Newsletter : 0fax0623.txt
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>JN June 23, 2000, Vol. 8, No. 108
Survey: Women Read More Books Than Men
Women, according to a recent survey, lead the list of leisure-time
book reading in Israel. The survey was conducted for the "Arts for
the People" association. 56% of the women asked said that they read
books. Among Israeli men surveyed, 61.1% stated that they do not
read books, and only 37.9% said that they are readers. The average
age of book readers of both sexes is in the 45 to 54 range.
Annan to Pressure Israel to Withdraw
By Ross Dunn (VOA-Jerusalem)
UN Secretary General Kofi Annan told Palestinians he will press
Israel to withdraw from land it captured during the 1967 Middle
East war. The Palestinians want to claim these territories to found
their future independent state.
Annan met for one-hour with Palestinian leader Yasir Arafat in the
West Bank town of Ramallah. At a joint news conference afterwards,
the secretary general repeated the promise he had made during the
discussions, that the world body will continue to demand that
Israel adhere to Security Council resolutions.
Annan says it is imperative that Israel implements those
resolutions that demand its withdrawal from areas seized during the
1967 Middle East war. The secretary general says the areas include
the West Bank, Gaza Strip and east Jerusalem.
"We should not rest on our laurels and we should seek
implementation of all Security Council Resolutions, in particular
242 and 338, and work to see progress in all tracks."
Israel has withdrawn from some parts of the occupied territories
and transferred them to Palestinian self-rule. Arafat says his
people are angry that Israeli Prime Minister Ehud Barak has not
fulfilled obligations under existing peace accords to hand over
"We are not asking for the moon. We are asking what has been
signed. What has agreed upon, from Oslo agreement, from Taba
agreement, from Cairo agreement, from Washington agreement, the
last one between me and Mr. Barak in Sharm-El-Sheikh under the
auspices of (Egyptian) President (Hosni) Mubarak. So we are not
asking for the moon. We are asking what has been signed, what
has been agreed upon to be implemented accurately and honestly."
Barak insists Israel will never withdraw to the pre-1967 borders,
nor will it give up any part of Jerusalem. He says Jerusalem must
remain, what he calls - the eternal undivided capital of the Jews.
Barak is hoping that Arafat will agree to compromise over this and
other difficult issues at the heart of the Israel-Palestinian
conflict. They include Palestinian refugees, the borders of a
Palestinian state and Jewish settlements.
Justice Minister Agrees to PLO Control of Temple Mount
Justice Minister Yossi Beilin has told Israel's Security Cabinet
that he has no objections to seeing a Palestinian flag atop of the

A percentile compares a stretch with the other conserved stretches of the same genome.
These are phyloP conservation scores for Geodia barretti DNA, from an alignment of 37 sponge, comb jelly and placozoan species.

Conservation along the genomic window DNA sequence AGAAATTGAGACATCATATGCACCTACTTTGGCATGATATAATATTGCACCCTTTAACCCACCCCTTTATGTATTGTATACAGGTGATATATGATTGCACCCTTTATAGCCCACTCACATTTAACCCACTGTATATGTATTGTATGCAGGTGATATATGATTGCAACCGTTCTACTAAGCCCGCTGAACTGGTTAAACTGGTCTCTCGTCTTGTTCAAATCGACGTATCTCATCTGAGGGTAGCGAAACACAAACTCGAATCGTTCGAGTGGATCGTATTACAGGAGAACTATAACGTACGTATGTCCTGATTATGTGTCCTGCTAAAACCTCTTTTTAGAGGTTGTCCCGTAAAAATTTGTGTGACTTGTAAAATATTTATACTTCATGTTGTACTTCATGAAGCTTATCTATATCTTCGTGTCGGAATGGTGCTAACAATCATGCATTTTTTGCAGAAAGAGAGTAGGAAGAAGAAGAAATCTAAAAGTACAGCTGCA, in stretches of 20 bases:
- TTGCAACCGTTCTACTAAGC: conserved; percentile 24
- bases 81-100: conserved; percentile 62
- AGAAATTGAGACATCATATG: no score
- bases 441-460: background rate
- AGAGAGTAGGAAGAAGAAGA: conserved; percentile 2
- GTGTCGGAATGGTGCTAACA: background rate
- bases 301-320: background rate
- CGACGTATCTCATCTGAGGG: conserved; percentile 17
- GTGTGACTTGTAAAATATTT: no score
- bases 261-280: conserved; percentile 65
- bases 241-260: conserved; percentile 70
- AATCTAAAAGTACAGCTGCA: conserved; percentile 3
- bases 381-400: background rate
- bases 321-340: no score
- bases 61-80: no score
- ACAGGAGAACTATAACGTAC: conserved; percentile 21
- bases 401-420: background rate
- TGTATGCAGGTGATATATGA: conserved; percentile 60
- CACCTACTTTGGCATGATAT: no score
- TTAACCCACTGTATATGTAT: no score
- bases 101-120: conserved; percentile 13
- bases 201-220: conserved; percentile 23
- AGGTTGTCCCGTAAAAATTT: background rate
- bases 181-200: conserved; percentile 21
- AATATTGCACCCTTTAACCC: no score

Temple Mount in Jerusalem if the result would be true peace. Deputy
Minister of Defense Ephraim Sneh also spoke of the need for
concessions regarding Jerusalem in order to achieve a peace
agreement with the PA. The Temple Mount was liberated by IDF forces
in the June 1967 Six Day War, bringing an end to the Jordanian
occupation of Judaism's holiest site.
Shas Return's to Barak's Coalition
By Meredith Buel (VOA-Jerusalem)
Ministers belonging to a major coalition partner of Israeli Prime
Minister Ehud Barak have withdrawn their resignations - a move that
allows Barak to keep his majority in parliament.
Ministers of the ultra-Orthodox Shas party withdrew their
resignations just minutes before the deadline that would have made
them final. The return of Shas, which has 17-seats in parliament,
allows Barak to keep his majority in parliament and save his
11-month-old government. The move should also help Barak survive
no-confidence votes, and win parliamentary approval for legislation
related to the Middle East peace process.
The decision by Shas follows intense negotiations with the prime
minister over funding for the party's private school system.
The Shas party, which represents poor and working class Israelis
who immigrated from the Middle East and North Africa, demanded
millions of dollars for the religious schools as part of the
political deal to keep its members in the coalition.
The return of Shas is expected to help Barak in his efforts to
negotiate a peace agreement with the Palestinians. The prime
minister says he could have a more stable government by including
right-wing parties, but that would make it more difficult to move
the peace process forward.
"We could easily have a much wider, much more comfortable
government in Israel. In a way much more stable, but without the
opportunity to move so determinedly toward peace. So we are
committed to the real mission that the people of Israel put upon us
to change reality. To put an end to the conflict of 100-years to
the extent that human beings are able to do that."
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